The feedback we receive from customers also turns into an opportunity to influence product development within SonarSource. Within the company, we communicate transparently with our development teams and product managers using a combination of internal discussion boards (good for async, time-zone disparate discussions) and live meetings when appropriate. Members of the Services team serve as emissaries to recurring meetings like product roadmap discussions and a cross-product council, where we bring the customer perspective and raise concerns if we think features would be hard to support.
Continuous Improvement is in the genome of every SonarSourcer, and it’s not limited to improvement only of product development practices. Our products never stand still, and neither do the training materials we present to customers. The Consulting team has a cross-time-zone daily sync meeting where we compare notes across all our responsibility areas. We also have regular team-level retrospectives where we decide as a group what improvements can be made to things that haven’t been quite working optimally.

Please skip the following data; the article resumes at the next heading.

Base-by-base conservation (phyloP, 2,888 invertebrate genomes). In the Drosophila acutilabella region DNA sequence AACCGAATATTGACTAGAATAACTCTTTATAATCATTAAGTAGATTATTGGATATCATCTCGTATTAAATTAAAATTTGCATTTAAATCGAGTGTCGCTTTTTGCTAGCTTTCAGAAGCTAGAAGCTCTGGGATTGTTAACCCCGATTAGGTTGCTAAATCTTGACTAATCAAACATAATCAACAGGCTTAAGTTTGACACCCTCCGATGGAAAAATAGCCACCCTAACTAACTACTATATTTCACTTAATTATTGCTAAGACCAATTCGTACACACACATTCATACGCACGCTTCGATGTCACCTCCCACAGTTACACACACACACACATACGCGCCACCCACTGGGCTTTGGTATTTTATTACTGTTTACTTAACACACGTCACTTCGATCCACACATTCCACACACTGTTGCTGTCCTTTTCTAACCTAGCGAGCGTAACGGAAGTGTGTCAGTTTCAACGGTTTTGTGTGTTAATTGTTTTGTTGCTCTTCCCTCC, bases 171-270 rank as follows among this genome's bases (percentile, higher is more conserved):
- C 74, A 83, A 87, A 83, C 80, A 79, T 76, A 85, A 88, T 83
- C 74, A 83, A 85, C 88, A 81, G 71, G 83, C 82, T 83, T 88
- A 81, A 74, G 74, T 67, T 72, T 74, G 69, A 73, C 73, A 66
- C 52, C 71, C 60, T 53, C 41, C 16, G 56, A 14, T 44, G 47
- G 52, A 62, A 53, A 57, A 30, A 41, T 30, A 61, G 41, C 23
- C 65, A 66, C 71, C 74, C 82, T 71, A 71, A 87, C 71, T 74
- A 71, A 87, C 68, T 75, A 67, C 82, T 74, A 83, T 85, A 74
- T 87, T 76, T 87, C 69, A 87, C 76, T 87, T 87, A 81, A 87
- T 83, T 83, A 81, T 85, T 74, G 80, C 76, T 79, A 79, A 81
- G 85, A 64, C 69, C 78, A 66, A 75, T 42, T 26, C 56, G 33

We’re also in a unique position to bridge understanding between members of our Sales and Marketing teams and the technical realities facing prospects and users. This has led to the development of a series of “enablement” training sessions where members of the Consulting team present internally on topics as diverse as how teams might be structured within a bank, to diving into the details of Docker containers.
The Consulting role is exciting and challenging to me precisely because it requires being such a jack of all trades: teacher, coach, support engineer, developer, even at times bits of project and account manager. Having served in this role now for a year, I wouldn't have it any other way. I love doing what I do as part of a product-centric company with a strong and unique culture!
To see if SonarSource is hiring Consultants or any other role, please check our Jobs page.